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Electric Frankenstein | Camden Underworld London | review | dvd | Lollipop

Electric Frankenstein

Camden Underworld, London: 17 December 2000 (Punkervision)
by Brian Varney

I'm a fan of the DVD format when it comes to movies, and though I hadn't seen a music DVD before these two, the format promises to be a significant improvement over VHS, which always sucked in the same way cassettes suck (bad sound, quality degradation with repeated use, having to fast forward and rewind).

The Motörhead disc is the kind of DVD that makes me wish I had a better TV. Recorded live at the Brixton Academy on October 22, 2000 on the band's 25th anniversary, this DVD preserves the evening's entire 23-song set, complete with oodles of special guests including Fast Eddie Clark, Brian May, and Doro Pesch, plus the usual bevy of extras including interviews, music videos, and even an acoustic performance of "Ain't No Nice Guy." I've only seen the band live once, so I don't know if their setlist is usually this packed with goodies from the band's long history (though I kinda doubt it), but this show is particularly stacked. Not only do you get the usual hits ("Killed by Death," "Bomber," "Ace of Spades," and "Overkill" closes the show), but you also get personal favorites like "The Chase Is Better than the Catch," "Orgasmatron," "I'm So Bad (Baby I Don't Care)," and "Sacrifice," and you get the whole thing in beautiful, burning clarity. The professional nature of the presentation is almost at odds with the band's ruffian image, except it makes the band look and sound so good that you don't care.

The Electric Frankenstein disc, though obviously shot on a much smaller budget, is almost as compelling and exciting. I say "almost" because, well, I'm not really much of an Electric Frankenstein fan, though I gotta give 'em props and say they do this particular style a lot better than most of their peers. The show appears to be a one or two camera deal shot on the cheap, and though the picture quality is a lot muddier than Motörhead, it crackles with an energy that's not as prominent at the Motörhead show, a lot of which is probably due to this being recorded in a small club, whereas Motörhead was in a large theater. The shots of the frantic headbanging and slamming on the floor in front of the stage, singer Steve Miller's repeated requests for "more monitors," and the occasional crowd shots from behind the drummer beautifully capture the club atmosphere. There isn't really much in the way of extras on here, but as I said, this was obviously made on a tight budget, so that's to be expected. In fact, it's a pleasant surprise that a DVD of a live performance exists at all, let alone one as nicely shot and recorded as this one. Live performances of these sorts of bands are usually limited to crappily-recorded videotapes shot by someone standing in the middle of the pit with a camcorder, the sort of thing that sounds like shit and gives you motion sickness when you try to watch it.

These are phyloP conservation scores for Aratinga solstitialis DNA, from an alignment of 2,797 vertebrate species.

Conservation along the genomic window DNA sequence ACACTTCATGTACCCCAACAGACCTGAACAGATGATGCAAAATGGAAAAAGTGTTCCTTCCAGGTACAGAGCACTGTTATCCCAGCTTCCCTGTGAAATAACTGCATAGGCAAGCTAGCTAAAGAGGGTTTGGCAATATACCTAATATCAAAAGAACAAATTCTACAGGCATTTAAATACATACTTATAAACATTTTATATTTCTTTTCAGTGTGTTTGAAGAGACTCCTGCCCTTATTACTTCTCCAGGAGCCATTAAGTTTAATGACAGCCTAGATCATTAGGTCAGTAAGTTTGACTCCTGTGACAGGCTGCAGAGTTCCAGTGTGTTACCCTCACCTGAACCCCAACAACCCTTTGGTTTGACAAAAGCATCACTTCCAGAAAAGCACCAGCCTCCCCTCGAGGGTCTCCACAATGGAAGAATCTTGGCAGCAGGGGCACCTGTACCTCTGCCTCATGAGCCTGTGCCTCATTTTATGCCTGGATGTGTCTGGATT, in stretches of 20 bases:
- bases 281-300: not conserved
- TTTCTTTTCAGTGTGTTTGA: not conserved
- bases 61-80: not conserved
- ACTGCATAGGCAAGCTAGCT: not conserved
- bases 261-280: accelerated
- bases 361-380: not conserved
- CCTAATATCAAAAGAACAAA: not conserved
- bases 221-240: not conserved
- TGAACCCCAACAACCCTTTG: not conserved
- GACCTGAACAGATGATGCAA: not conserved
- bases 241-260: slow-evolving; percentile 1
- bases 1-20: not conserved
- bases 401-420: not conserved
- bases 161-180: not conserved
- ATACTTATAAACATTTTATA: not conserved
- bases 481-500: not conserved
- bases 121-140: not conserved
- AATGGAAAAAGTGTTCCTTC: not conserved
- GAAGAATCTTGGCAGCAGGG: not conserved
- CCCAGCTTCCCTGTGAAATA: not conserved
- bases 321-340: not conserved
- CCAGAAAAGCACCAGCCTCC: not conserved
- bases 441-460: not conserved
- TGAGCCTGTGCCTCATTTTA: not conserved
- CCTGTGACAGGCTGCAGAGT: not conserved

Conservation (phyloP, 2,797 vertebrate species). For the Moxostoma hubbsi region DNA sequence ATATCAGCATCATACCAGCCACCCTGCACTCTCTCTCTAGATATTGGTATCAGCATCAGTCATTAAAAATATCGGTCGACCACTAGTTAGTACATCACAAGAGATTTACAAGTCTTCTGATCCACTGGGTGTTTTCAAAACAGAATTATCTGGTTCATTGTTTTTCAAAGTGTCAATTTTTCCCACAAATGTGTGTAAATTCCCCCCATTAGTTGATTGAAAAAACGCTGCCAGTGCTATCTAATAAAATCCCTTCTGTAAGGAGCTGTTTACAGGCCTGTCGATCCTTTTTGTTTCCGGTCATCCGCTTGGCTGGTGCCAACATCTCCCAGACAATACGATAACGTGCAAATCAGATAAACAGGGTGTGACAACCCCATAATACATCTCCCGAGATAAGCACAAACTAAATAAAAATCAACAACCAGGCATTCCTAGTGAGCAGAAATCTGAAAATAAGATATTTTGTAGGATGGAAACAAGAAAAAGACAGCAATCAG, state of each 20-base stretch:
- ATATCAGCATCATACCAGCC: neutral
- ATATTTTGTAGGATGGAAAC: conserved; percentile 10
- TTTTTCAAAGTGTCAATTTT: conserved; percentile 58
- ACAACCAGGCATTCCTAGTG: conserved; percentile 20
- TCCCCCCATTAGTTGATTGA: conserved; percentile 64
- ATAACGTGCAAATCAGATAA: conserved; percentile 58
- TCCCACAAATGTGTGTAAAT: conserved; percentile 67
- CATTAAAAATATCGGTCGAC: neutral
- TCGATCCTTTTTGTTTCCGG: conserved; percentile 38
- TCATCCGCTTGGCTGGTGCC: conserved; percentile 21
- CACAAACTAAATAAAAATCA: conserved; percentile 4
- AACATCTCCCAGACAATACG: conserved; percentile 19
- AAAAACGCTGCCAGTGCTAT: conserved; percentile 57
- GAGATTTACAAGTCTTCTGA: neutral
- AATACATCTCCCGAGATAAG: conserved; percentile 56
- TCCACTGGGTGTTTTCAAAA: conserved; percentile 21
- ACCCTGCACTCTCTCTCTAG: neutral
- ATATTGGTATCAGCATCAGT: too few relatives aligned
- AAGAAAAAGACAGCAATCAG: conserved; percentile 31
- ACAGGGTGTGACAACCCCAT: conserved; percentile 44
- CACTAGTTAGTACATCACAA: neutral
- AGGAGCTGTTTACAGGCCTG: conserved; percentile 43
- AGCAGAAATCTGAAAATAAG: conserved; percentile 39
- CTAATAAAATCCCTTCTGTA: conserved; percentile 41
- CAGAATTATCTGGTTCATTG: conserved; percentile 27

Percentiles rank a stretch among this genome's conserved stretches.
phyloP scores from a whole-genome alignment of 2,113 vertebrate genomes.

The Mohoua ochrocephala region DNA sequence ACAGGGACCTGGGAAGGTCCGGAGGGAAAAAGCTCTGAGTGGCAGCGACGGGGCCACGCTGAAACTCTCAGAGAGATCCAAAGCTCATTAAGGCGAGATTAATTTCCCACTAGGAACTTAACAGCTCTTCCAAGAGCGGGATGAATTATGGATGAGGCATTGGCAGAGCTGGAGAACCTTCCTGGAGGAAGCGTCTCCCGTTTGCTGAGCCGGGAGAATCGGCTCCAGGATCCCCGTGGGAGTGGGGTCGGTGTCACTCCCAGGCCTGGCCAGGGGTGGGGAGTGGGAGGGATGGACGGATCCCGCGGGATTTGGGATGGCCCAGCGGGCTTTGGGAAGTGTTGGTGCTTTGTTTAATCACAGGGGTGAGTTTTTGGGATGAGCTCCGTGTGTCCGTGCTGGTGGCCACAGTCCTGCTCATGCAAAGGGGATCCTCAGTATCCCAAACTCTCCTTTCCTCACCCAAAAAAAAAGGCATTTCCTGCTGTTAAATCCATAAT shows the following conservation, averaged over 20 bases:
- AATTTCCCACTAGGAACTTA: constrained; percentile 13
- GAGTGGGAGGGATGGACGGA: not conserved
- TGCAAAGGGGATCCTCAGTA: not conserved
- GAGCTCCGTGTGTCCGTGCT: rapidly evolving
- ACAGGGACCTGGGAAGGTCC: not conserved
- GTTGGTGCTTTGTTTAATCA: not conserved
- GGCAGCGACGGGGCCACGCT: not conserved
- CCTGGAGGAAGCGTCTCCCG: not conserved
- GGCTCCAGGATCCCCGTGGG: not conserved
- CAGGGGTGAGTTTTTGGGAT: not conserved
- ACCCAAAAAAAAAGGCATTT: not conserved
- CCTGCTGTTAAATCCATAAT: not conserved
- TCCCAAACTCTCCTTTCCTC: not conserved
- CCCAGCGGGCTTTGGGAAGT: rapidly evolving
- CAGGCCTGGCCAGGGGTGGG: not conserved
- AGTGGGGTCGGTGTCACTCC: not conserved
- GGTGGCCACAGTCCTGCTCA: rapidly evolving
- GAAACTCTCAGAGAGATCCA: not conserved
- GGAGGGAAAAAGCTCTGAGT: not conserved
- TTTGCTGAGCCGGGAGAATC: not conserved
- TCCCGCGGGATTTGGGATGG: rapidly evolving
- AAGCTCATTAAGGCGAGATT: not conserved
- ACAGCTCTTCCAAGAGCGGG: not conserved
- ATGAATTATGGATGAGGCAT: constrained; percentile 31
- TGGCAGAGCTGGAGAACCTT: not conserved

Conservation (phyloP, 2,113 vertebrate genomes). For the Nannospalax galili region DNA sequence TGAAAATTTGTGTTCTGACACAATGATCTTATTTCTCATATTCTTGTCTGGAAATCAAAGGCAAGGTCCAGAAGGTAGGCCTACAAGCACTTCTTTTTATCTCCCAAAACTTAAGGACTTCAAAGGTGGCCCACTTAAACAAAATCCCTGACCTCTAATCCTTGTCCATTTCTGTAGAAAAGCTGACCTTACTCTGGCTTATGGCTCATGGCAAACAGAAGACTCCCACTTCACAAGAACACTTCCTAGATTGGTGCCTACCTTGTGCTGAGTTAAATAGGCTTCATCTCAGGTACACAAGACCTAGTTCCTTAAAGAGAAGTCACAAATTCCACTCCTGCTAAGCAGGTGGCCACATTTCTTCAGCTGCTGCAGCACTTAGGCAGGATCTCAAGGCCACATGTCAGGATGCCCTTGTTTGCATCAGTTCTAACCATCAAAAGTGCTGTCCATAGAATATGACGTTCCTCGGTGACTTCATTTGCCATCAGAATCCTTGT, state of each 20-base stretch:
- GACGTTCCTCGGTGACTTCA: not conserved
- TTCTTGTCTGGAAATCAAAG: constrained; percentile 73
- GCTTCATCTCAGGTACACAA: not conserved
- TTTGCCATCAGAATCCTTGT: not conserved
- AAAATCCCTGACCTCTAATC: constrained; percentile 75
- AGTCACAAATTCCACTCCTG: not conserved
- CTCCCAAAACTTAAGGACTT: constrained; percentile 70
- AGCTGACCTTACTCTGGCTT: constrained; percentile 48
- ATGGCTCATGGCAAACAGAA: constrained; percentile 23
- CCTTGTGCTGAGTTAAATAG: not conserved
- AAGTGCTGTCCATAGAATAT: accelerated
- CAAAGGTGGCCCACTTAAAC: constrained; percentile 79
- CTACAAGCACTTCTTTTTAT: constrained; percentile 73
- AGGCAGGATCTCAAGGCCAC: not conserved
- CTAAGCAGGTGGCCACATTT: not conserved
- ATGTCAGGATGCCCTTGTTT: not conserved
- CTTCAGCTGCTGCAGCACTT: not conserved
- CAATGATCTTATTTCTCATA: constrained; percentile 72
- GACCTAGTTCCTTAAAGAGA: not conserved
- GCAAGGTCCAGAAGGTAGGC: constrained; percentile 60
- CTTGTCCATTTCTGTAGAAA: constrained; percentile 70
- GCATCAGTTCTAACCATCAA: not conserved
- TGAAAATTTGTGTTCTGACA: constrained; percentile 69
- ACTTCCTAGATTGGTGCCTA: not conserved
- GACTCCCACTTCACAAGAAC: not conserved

Though I'd still pick the Motörhead DVD over the Electric Frankenstein, they both definitely have their place within the rock'n'roll canon. In fact, if I was feeling really high falutin', I'd go so far as to say these two DVDs show different points on the rock show trajectory. After all, Motörhead were once where Electric Frankenstein is now. And they were making better music at that point. It'd be nice to have a Motörhead DVD shot in a club like the EF show was, but I suppose you can't have it all.
(www.spvusa.com, www.punkervision.net, www.musicvideodistributors.com)  


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